In this post I’ll discuss a general methodology for troubleshooting CPU performance issues. I like applying methodologies by default and I also like building efficiencies in how I troubleshoot issues based on past experiences. Without a general framework, it becomes too easy to miss the true root cause in the middle of a crisis.
The steps I’ll describe in this post are as follows:
- Define the problem
- Validate the current conditions
- Answer “Is it SQL Server”?
- Identify CPU consumers
- Match the pattern and resolve
This article will cover each of these steps. I’ll be making an assumption that you may not be using a third-party monitoring tool. If you are though, the framework here still applies, but your data sources and tools at your disposal will vary from what I describe.
Define the problem
First we need to scope the issue. When someone comes up to you and says they are seeing a CPU performance issue, this could mean any number of different things. So the first task is to understand what the nature of the CPU performance issue currently is.
Some common categories include:
- Availability being impacted due to “pegged CPUs”. For example – all schedulers running at 100% across the board and throughput being stalled or significantly reduced.
- Degradation of performance due to “higher than normal” CPU usage. So we’re not pegged, but your CPUs are running at a higher percentage than is ordinary and presumably it is impacting performance.
- Another common category of CPU performance issue is the “winners and losers” scenario where workloads are competing against each other. Perhaps you have an OLTP workload that is encountering reduced throughput due to a parallel executing report query.
- Another problem might be the encountering of a tipping point – where the overall capacity and scalability limitations of your system are hit at a certain point.
I mention these over-arching categories as a starting point, but I know that often there can be heavy dependencies across these issues and one categorization can blend into the other. With that said, the first step is to define the symptoms and problems as clearly as possible.
Validate the current conditions
Whether the issue happened in the past or is happening right now, it is important to get as much background information about the system, workload and configurations as possible. If you’re using baselines and run-books, ideally you’re tracking much of this information already. If not, ask yourself how quickly you could get answers to these questions at 2AM in the middle of a crisis.
The following sub-sections cover important data points that I’m typically interested in for a CPU-performance issue.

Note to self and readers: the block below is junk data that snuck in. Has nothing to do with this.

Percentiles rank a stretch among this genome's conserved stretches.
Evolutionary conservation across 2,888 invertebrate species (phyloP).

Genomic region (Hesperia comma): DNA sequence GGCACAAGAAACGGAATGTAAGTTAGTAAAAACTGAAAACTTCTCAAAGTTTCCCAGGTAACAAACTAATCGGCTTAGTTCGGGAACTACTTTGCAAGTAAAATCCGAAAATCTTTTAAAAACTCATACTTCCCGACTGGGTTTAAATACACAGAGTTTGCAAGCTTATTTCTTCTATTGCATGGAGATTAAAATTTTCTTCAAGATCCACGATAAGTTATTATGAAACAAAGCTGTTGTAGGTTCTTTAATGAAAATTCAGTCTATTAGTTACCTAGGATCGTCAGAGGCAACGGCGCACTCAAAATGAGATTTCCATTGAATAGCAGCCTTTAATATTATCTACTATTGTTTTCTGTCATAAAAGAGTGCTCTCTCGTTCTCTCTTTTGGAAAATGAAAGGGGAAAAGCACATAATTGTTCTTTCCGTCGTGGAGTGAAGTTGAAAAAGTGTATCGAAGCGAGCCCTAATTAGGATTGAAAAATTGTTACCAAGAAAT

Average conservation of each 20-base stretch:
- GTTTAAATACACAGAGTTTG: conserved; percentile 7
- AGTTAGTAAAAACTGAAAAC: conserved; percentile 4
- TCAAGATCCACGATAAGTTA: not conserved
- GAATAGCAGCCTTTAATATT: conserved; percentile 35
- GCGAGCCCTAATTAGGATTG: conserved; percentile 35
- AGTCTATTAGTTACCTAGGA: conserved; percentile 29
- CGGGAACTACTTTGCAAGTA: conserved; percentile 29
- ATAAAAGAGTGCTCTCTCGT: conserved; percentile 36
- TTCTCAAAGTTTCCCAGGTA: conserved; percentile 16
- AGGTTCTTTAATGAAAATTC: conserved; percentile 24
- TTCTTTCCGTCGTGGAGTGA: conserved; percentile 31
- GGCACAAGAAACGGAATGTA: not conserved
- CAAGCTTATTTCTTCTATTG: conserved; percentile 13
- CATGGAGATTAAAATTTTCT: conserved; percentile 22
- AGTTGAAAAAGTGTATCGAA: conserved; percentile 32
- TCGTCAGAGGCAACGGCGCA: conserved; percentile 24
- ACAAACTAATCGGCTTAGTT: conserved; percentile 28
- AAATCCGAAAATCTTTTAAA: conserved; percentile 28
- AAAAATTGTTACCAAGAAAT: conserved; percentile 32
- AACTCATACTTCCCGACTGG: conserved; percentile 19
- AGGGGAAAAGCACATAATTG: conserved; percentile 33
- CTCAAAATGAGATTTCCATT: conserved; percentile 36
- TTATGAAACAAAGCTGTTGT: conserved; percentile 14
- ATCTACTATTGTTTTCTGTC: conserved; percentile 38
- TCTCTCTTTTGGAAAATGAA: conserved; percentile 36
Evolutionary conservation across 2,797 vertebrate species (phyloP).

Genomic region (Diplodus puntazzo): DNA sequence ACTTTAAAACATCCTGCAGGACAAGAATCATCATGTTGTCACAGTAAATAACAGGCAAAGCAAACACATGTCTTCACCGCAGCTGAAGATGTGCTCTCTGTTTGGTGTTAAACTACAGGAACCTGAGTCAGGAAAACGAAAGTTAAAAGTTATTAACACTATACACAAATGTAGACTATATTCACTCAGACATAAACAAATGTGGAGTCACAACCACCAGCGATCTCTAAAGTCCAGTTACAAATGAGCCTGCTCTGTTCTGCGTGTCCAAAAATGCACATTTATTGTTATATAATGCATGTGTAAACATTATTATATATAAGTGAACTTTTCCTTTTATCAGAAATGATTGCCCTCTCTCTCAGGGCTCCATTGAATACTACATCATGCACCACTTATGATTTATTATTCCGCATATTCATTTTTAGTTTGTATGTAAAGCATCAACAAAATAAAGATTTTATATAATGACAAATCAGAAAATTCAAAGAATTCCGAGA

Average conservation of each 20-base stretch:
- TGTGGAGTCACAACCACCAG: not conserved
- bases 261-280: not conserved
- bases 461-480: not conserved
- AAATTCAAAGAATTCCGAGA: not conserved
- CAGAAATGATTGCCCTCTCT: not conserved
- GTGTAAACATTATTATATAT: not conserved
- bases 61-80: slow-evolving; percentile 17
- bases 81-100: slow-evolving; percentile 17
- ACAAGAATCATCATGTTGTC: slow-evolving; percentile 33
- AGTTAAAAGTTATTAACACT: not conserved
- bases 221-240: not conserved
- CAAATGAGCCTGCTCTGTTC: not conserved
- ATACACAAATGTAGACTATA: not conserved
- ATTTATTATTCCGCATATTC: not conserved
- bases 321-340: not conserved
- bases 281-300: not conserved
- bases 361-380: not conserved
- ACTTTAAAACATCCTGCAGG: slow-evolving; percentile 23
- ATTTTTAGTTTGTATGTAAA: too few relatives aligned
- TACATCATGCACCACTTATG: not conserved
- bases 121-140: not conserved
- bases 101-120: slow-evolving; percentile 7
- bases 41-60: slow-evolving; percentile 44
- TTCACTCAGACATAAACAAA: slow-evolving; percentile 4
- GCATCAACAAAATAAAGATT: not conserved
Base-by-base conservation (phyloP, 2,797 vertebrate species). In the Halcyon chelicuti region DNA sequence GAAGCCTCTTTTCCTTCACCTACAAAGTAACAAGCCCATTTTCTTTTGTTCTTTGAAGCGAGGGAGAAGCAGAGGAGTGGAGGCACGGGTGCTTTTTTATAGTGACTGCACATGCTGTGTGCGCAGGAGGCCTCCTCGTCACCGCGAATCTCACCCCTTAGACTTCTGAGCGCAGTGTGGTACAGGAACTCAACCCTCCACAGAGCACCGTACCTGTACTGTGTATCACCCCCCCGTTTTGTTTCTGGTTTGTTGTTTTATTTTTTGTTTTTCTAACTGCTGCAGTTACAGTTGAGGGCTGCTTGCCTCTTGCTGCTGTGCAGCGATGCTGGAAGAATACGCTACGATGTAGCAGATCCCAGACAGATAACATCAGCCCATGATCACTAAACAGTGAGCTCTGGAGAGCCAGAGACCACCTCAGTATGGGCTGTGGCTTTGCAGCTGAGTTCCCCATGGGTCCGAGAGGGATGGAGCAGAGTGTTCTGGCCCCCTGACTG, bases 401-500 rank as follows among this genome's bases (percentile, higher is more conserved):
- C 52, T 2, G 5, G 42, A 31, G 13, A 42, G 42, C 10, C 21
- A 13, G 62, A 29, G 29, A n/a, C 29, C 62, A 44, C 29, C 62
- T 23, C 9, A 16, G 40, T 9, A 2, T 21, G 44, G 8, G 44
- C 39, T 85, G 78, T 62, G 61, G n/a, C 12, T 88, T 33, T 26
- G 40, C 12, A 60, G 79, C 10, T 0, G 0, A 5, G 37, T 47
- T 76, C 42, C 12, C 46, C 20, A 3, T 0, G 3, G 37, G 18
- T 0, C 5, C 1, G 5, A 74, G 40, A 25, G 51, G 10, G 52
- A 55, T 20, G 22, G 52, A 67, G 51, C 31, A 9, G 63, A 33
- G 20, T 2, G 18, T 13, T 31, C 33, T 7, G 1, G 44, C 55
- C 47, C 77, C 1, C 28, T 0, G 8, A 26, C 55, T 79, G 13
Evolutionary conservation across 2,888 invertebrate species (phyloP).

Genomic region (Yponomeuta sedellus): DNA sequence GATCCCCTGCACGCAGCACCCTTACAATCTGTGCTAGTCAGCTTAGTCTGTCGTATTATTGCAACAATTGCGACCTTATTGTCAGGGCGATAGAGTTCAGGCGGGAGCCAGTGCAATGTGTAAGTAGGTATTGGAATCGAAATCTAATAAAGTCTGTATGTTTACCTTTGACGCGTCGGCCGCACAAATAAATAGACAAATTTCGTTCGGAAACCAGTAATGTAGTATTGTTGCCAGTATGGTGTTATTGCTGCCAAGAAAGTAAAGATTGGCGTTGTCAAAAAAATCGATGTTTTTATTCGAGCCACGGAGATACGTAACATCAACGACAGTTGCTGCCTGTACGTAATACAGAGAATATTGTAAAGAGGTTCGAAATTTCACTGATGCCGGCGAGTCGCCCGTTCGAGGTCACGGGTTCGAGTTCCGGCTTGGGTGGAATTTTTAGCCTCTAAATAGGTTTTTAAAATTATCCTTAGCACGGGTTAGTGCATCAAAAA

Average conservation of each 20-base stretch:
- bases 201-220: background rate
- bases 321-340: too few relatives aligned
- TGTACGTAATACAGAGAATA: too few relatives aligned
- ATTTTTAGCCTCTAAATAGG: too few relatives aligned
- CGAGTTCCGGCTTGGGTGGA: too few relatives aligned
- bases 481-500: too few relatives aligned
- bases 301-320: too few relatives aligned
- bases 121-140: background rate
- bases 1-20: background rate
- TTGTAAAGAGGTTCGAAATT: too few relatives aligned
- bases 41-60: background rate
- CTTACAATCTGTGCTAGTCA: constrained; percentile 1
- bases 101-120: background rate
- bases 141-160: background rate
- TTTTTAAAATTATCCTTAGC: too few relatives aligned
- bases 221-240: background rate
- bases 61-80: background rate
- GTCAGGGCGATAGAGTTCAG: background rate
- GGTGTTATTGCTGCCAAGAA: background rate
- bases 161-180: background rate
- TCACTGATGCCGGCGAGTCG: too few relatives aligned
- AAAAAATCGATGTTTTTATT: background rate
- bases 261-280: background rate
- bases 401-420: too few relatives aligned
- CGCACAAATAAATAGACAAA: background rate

- How many sockets and cores?
- Is hyper-threading enabled?
- What is the processor model, architecture (32-bit/64-bit)?
- Is this a virtual guest?
- If so, you’re now also going to be interested in details about the host and the other virtual guests you’re sharing resources with.
- Are there any CPU-related settings in effect?
- For example, Hyper-V CPU
- How many vCPUs are allocated across guests?
- How many vCPUs does this guest have?
- Was the guest recently migrated to a new host prior to the issue?
- Max degree of parallelism setting
- Cost threshold for parallelism option
- Processor affinity setting
- Priority boost setting
- Max worker threads setting
- Lightweight pooling setting
- What is the power-option setting? (OS level, VM Host or BIOS controlled)
- High Performance, Balanced, Power Saving?
- Is it configured beyond the default settings?
- Do you see any unusual warnings or errors?
Physical server details
Virtual server details
Reserve, VMware CPU Reservation, Hyper-V CPU Relative Weight, and VMware CPU Shares.
SQL Server instance configuration settings
The first three configurations may require further discussion. There are rarely absolutes regarding these settings.
Regarding the last three settings, such as “priority boost”, if I see that they are at non-default values I’m definitely going to be pushing for more background information and history.
CPU power-option settings
Power-option settings below “High Performance” are still very common and shouldn’t be ignored for servers that host SQL Server instances.
Resource Governor configuration
I still find that it is rare to encounter customers using this feature at all, but it is easy to validate whether it is being used and will be worth it for the times that it is actually configured beyond the default.
SQL Server error log and Windows event logs
Why look in the error and event logs for a CPU issue? Sometimes upstream issues can cause downstream performance issues in SQL Server. You don’t want to waste time tuning a query or adding a new index when you’re upstream root-cause issue is a hardware component degradation issue.
Answer “Is it SQL Server?”
It sounds obvious when I ask it, but you really don’t want to spend a significant amount of time troubleshooting a high CPU issue in SQL Server if the culprit isn’t actually SQL Server.
Instead, take a quick moment to check which process is consuming the most CPU. There are several options to choose from, including: